The first thing I noticed was the nylon netting, black strands, clumped onto her limbs like uncooked ramen. Then, the piercings. Uneven areolas. One was of varying shades, a color wheel, a pie chart.
She walked in a hurry, staring straight and stepping ahead as handbags of strangers clanged against her jutting hips. I noticed, after walking the same route home and back for the last two years, that out of all the underdressed people, she did not ask for money. She was like a mannequin that wasn’t a toothpick, firm enough to stand behind glass when sales disappointed, though able to contort herself to everyone’s liking when enough people walked by. She didn’t have to wear a dress. She sold it based on your scent. The coconut oil in your hair. Potato leek soup on the side of your tongue. When paid for a dress, she delivered, spinning those strands into something big, saturated with her blush. Of course, one was lucky to see this performance, on days when standing naked amid seventy degrees of complacence seemed a pretty sane suggestion.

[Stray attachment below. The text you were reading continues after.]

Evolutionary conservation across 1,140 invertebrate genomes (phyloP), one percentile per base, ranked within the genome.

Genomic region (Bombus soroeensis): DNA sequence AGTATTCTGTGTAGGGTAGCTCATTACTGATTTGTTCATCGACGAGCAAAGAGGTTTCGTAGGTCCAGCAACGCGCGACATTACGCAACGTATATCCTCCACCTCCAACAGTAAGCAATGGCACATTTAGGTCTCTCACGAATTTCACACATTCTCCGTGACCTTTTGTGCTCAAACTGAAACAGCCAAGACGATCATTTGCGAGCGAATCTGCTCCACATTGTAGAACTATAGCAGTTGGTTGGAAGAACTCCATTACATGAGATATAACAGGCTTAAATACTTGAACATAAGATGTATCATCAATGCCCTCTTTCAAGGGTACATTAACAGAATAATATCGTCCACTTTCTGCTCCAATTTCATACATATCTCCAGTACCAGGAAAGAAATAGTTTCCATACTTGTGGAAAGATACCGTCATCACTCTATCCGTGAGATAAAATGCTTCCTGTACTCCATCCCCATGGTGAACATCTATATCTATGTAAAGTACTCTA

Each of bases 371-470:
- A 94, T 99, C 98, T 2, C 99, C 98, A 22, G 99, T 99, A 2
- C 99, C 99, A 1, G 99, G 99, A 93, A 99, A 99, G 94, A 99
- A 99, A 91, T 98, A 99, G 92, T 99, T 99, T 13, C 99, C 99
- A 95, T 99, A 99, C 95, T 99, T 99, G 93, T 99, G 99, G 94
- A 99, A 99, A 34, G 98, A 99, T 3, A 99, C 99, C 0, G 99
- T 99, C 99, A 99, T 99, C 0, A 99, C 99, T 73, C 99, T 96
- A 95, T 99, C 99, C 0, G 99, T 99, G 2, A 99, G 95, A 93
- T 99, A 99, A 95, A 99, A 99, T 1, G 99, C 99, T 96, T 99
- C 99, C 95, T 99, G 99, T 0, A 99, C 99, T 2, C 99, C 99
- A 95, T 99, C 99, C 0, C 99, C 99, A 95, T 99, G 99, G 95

I caught her at a bad time. She circled around a parking lot while I tried to find an underground bistro that supposedly had the best Italian sandwiches. I couldn’t find the staircase, and began to sweat. But I was nothing compared to the droplets that outlined the points in her stilettos.
She walked towards me, just as lost, and asked me what I knew about downtown traffic.